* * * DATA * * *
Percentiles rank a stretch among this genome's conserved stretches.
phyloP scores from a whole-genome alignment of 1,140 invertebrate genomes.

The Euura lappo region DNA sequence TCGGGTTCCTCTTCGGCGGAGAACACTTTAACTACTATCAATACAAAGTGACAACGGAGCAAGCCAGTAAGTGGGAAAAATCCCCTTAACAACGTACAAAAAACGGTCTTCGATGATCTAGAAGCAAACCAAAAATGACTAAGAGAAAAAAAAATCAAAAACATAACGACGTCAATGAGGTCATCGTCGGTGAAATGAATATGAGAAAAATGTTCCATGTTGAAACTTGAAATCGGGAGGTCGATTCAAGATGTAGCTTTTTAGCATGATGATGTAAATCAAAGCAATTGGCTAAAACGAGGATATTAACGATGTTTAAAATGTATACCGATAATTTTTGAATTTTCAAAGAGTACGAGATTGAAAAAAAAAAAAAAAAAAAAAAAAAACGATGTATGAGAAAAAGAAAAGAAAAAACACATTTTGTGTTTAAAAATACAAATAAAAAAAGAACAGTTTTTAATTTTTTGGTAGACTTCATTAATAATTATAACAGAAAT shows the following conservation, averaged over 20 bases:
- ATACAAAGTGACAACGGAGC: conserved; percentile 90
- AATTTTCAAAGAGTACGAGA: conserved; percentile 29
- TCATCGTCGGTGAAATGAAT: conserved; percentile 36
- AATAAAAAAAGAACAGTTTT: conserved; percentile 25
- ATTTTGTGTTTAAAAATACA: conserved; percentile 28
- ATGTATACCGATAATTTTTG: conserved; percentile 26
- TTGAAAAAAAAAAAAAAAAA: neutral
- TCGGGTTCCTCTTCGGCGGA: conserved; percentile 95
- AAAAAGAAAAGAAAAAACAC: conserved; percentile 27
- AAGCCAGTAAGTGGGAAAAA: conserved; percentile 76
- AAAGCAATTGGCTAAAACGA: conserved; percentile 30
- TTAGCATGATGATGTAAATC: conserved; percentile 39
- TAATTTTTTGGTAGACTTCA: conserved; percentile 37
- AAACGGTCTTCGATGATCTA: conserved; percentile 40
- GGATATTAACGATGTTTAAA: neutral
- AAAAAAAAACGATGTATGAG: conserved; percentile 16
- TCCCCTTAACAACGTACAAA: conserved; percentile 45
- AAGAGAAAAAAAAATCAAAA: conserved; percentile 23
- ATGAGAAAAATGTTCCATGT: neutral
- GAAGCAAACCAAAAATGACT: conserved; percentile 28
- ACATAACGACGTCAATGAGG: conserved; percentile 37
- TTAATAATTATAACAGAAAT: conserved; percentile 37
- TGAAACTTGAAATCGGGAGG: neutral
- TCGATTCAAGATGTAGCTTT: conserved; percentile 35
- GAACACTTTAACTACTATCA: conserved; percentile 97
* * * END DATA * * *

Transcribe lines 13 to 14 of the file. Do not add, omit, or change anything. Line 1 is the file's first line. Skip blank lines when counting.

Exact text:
- AAGCCAGTAAGTGGGAAAAA: conserved; percentile 76
- AAAGCAATTGGCTAAAACGA: conserved; percentile 30